5 Classic Rome Cafés | Andrew Harper

Many European cities have classic cafés, places that have been interwoven with society and culture for decades or even centuries. Some, like Demel in Vienna or Caffè Florian in Venice, are now chiefly tourist attractions, the locals having long since departed for somewhere quieter and less expensive. But others, like Café de Flore in Paris, still retain much of their authenticity, despite the year-round throngs of visitors. Here are five of our favorite classic cafés in Rome.

Antico Caffè Greco

Rome has innumerable cafés, but the oldest is Antico Caffè Greco on Via Condotti. Established in 1760, it is famous as the former haunt of literary and musical titans such as Stendhal, Goethe, Liszt and Wagner. Today, foreign visitors form the overwhelming majority of the clientele. However, I am sometimes tempted back in winter, when the elegant salons, with their formally attired waiters, velvet banquettes and fascinating art collection, can still summon the ghosts of the 19th-century Grand Tour.


A short stroll away, on the lovely pedestrian Piazza San Lorenzo in Lucina, Ciampini attracts affluent, designer-clad Romans, many of whom work in the fashion houses and upscale boutiques that line the nearby Via Frattina. The atmosphere is lively, the staff are friendly and hospitable, and on a sunny day it is a joy to sit beneath one of the café’s large white umbrellas, watching life pass by. I have lost track of the times I have arrived midmorning for a coffee, eventually succumbed to a glass of wine and then stayed for lunch (inevitably concluded with one of Ciampini’s famous gelati).

Sant’Eustachio Il Caffè

A very different establishment, the tiny Sant’Eustachio Il Caffè lies a brief walk to the south on the Piazza di Sant’Eustachio, adjacent to the Pantheon. This is the most celebrated venue in Rome for a breakfast caffeine fix — it is said that the Romans have invented a near-endless number of ways to drink coffee — and at the beginning of the working day people often stand three deep at the stainless steel counter. I prefer to arrive a little later, when the crowds have thinned, and to sit at one of the small tables outside, with an espresso and a pastry. Arabica beans have been roasted on a wood-fueled, hand-calibrated coffee roaster here since 1948.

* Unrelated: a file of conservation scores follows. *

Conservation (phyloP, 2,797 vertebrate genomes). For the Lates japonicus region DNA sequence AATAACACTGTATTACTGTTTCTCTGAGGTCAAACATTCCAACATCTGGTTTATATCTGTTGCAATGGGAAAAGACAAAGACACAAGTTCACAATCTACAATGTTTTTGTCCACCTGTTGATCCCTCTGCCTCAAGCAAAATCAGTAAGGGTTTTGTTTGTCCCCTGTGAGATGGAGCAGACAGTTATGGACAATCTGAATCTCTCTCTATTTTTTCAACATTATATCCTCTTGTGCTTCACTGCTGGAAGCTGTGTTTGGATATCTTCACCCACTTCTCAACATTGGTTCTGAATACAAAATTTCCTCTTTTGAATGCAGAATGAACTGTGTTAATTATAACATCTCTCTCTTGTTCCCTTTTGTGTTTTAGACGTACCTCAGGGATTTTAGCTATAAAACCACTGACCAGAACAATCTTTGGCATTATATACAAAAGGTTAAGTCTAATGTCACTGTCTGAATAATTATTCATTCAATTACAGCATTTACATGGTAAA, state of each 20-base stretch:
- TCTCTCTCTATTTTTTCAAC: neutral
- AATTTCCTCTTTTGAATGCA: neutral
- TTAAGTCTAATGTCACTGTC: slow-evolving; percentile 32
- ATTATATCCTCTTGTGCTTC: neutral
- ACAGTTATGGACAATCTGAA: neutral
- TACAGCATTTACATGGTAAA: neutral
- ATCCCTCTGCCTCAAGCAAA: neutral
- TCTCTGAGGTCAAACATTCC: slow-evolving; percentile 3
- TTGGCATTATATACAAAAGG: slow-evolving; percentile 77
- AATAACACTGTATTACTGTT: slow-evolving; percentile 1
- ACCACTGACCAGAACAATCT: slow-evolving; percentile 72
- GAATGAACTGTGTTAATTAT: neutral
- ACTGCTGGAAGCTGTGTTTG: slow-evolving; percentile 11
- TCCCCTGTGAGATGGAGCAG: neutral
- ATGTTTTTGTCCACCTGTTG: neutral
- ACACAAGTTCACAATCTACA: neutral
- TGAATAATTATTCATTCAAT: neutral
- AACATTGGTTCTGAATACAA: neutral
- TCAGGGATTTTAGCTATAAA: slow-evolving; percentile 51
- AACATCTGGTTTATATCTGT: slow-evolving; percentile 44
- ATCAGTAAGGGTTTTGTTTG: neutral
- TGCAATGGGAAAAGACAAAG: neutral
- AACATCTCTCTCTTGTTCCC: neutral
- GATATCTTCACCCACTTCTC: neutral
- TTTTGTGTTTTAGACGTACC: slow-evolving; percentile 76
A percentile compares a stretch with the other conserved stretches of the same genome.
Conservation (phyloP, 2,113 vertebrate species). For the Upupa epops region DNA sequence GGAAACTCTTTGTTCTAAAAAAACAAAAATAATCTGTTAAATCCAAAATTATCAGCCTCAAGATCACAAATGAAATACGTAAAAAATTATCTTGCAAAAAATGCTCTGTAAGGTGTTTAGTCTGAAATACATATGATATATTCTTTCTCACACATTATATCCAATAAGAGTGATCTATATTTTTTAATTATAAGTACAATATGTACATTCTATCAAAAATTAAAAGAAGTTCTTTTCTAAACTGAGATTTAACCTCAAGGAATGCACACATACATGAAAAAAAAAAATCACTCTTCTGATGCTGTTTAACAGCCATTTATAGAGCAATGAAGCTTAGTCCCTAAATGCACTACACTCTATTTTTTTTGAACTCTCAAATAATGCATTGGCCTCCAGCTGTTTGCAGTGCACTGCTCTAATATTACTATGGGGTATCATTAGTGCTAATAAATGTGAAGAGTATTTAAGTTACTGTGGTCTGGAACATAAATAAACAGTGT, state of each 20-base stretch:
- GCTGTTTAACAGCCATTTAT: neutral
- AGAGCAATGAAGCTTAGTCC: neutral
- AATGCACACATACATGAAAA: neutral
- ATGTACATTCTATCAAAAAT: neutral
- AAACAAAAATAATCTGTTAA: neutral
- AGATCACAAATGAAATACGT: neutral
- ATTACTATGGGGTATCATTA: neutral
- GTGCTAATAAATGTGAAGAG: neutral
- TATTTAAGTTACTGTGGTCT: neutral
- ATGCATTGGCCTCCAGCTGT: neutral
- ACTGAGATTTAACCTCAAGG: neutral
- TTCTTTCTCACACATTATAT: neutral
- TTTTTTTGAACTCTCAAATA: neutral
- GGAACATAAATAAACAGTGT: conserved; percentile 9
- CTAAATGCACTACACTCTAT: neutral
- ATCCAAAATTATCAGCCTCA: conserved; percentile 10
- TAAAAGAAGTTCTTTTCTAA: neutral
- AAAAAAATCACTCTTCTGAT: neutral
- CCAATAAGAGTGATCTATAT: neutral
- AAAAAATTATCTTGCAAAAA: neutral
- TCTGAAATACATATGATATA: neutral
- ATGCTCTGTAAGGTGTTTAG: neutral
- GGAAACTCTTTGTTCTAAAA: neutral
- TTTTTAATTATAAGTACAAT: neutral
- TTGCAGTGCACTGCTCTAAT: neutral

Canova and Rosati

Arguably, Rome’s two most glamorous cafés are both to be found on the Piazza del Popolo, the exquisite neoclassical square that lies just inside the Aurelian Walls, at the starting point of Via Flaminia, the principal Roman road to the north. On the southeastern corner of the piazza, Canova is a grand café and restaurant, much favored by guests at the adjacent Hotel de Russie. In Rome, you tend to be either a habitué of Canova or its art deco rival, Rosati, on the opposite (southwestern) corner of the square. Personally, my loyalty has always belonged to the latter. Dating from 1922, Rosati was once regarded as a literary café, frequented by luminaries such as Italo Calvino and Alberto Moravia, but nowadays it is principally Roman businesspeople and foreign tourists who fill its tables beneath the cream-colored awning. (As the evening wears on, the ratio of Romans to visitors tilts progressively toward the former.) The prices are predictably high — some might say ridiculous — but the people-watching is peerless. And the setting is not just aesthetically exquisite but animated until the early hours of the morning.

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Avoiding the Crowds in Rome

Avoiding the Crowds in Rome | Andrew Harper


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Things to Do in Rome | From My Notebook